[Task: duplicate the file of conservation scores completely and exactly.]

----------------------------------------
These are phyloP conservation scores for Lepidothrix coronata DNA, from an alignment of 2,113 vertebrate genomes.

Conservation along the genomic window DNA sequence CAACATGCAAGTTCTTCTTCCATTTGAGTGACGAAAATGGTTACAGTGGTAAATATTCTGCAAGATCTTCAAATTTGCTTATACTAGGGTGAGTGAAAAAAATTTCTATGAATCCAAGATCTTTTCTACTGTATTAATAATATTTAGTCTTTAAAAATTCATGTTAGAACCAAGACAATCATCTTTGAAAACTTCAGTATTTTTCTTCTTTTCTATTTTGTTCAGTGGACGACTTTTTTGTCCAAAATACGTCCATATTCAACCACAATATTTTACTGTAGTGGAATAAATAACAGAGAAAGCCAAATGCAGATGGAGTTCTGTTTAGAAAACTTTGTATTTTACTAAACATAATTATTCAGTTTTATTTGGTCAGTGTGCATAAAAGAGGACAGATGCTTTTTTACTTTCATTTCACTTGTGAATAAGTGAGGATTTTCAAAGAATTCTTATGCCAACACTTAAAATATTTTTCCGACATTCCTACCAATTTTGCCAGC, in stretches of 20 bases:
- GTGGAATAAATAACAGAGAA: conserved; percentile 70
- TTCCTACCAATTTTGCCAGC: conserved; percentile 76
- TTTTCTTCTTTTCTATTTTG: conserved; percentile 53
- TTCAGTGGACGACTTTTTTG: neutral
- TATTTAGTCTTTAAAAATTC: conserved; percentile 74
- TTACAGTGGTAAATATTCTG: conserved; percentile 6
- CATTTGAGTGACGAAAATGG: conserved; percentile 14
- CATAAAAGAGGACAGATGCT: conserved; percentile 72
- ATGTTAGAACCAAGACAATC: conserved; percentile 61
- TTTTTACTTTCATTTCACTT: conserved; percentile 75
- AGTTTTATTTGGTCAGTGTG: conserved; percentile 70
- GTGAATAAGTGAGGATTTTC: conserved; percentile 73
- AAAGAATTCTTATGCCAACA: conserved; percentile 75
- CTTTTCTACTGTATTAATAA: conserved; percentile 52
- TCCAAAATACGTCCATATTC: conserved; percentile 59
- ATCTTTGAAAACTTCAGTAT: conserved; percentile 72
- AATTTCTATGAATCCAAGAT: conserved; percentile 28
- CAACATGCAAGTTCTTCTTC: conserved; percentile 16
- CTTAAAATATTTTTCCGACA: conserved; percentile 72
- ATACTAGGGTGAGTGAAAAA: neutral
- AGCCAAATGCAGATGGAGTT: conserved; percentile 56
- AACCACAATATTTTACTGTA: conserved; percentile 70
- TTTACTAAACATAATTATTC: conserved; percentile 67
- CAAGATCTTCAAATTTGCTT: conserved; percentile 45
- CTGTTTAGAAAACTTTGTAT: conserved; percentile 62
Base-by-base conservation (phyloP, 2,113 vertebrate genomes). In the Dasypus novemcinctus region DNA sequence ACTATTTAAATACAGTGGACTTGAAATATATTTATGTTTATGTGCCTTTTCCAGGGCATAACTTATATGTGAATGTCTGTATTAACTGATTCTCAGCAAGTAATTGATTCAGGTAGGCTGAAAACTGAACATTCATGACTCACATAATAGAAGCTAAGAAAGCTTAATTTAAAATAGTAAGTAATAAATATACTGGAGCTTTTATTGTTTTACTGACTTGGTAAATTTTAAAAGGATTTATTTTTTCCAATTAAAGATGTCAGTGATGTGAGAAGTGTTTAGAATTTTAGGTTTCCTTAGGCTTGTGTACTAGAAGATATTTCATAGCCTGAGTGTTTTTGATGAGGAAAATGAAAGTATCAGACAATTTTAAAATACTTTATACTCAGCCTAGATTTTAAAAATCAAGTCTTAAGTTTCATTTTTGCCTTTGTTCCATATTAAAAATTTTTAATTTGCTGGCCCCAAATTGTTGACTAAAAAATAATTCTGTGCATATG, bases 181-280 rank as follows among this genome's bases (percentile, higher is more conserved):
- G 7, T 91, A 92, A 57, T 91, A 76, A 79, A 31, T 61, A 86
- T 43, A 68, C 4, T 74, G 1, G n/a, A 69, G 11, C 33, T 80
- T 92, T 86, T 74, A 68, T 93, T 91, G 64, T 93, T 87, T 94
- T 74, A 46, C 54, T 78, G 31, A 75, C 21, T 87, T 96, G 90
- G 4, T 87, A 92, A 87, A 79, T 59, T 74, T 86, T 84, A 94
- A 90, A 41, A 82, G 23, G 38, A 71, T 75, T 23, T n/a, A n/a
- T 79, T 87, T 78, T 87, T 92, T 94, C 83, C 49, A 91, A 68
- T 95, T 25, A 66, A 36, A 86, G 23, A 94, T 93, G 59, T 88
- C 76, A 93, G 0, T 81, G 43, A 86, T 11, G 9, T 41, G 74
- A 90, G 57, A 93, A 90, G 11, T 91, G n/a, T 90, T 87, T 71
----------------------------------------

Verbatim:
These are phyloP conservation scores for Lepidothrix coronata DNA, from an alignment of 2,113 vertebrate genomes.

Conservation along the genomic window DNA sequence CAACATGCAAGTTCTTCTTCCATTTGAGTGACGAAAATGGTTACAGTGGTAAATATTCTGCAAGATCTTCAAATTTGCTTATACTAGGGTGAGTGAAAAAAATTTCTATGAATCCAAGATCTTTTCTACTGTATTAATAATATTTAGTCTTTAAAAATTCATGTTAGAACCAAGACAATCATCTTTGAAAACTTCAGTATTTTTCTTCTTTTCTATTTTGTTCAGTGGACGACTTTTTTGTCCAAAATACGTCCATATTCAACCACAATATTTTACTGTAGTGGAATAAATAACAGAGAAAGCCAAATGCAGATGGAGTTCTGTTTAGAAAACTTTGTATTTTACTAAACATAATTATTCAGTTTTATTTGGTCAGTGTGCATAAAAGAGGACAGATGCTTTTTTACTTTCATTTCACTTGTGAATAAGTGAGGATTTTCAAAGAATTCTTATGCCAACACTTAAAATATTTTTCCGACATTCCTACCAATTTTGCCAGC, in stretches of 20 bases:
- GTGGAATAAATAACAGAGAA: conserved; percentile 70
- TTCCTACCAATTTTGCCAGC: conserved; percentile 76
- TTTTCTTCTTTTCTATTTTG: conserved; percentile 53
- TTCAGTGGACGACTTTTTTG: neutral
- TATTTAGTCTTTAAAAATTC: conserved; percentile 74
- TTACAGTGGTAAATATTCTG: conserved; percentile 6
- CATTTGAGTGACGAAAATGG: conserved; percentile 14
- CATAAAAGAGGACAGATGCT: conserved; percentile 72
- ATGTTAGAACCAAGACAATC: conserved; percentile 61
- TTTTTACTTTCATTTCACTT: conserved; percentile 75
- AGTTTTATTTGGTCAGTGTG: conserved; percentile 70
- GTGAATAAGTGAGGATTTTC: conserved; percentile 73
- AAAGAATTCTTATGCCAACA: conserved; percentile 75
- CTTTTCTACTGTATTAATAA: conserved; percentile 52
- TCCAAAATACGTCCATATTC: conserved; percentile 59
- ATCTTTGAAAACTTCAGTAT: conserved; percentile 72
- AATTTCTATGAATCCAAGAT: conserved; percentile 28
- CAACATGCAAGTTCTTCTTC: conserved; percentile 16
- CTTAAAATATTTTTCCGACA: conserved; percentile 72
- ATACTAGGGTGAGTGAAAAA: neutral
- AGCCAAATGCAGATGGAGTT: conserved; percentile 56
- AACCACAATATTTTACTGTA: conserved; percentile 70
- TTTACTAAACATAATTATTC: conserved; percentile 67
- CAAGATCTTCAAATTTGCTT: conserved; percentile 45
- CTGTTTAGAAAACTTTGTAT: conserved; percentile 62
Base-by-base conservation (phyloP, 2,113 vertebrate genomes). In the Dasypus novemcinctus region DNA sequence ACTATTTAAATACAGTGGACTTGAAATATATTTATGTTTATGTGCCTTTTCCAGGGCATAACTTATATGTGAATGTCTGTATTAACTGATTCTCAGCAAGTAATTGATTCAGGTAGGCTGAAAACTGAACATTCATGACTCACATAATAGAAGCTAAGAAAGCTTAATTTAAAATAGTAAGTAATAAATATACTGGAGCTTTTATTGTTTTACTGACTTGGTAAATTTTAAAAGGATTTATTTTTTCCAATTAAAGATGTCAGTGATGTGAGAAGTGTTTAGAATTTTAGGTTTCCTTAGGCTTGTGTACTAGAAGATATTTCATAGCCTGAGTGTTTTTGATGAGGAAAATGAAAGTATCAGACAATTTTAAAATACTTTATACTCAGCCTAGATTTTAAAAATCAAGTCTTAAGTTTCATTTTTGCCTTTGTTCCATATTAAAAATTTTTAATTTGCTGGCCCCAAATTGTTGACTAAAAAATAATTCTGTGCATATG, bases 181-280 rank as follows among this genome's bases (percentile, higher is more conserved):
- G 7, T 91, A 92, A 57, T 91, A 76, A 79, A 31, T 61, A 86
- T 43, A 68, C 4, T 74, G 1, G n/a, A 69, G 11, C 33, T 80
- T 92, T 86, T 74, A 68, T 93, T 91, G 64, T 93, T 87, T 94
- T 74, A 46, C 54, T 78, G 31, A 75, C 21, T 87, T 96, G 90
- G 4, T 87, A 92, A 87, A 79, T 59, T 74, T 86, T 84, A 94
- A 90, A 41, A 82, G 23, G 38, A 71, T 75, T 23, T n/a, A n/a
- T 79, T 87, T 78, T 87, T 92, T 94, C 83, C 49, A 91, A 68
- T 95, T 25, A 66, A 36, A 86, G 23, A 94, T 93, G 59, T 88
- C 76, A 93, G 0, T 81, G 43, A 86, T 11, G 9, T 41, G 74
- A 90, G 57, A 93, A 90, G 11, T 91, G n/a, T 90, T 87, T 71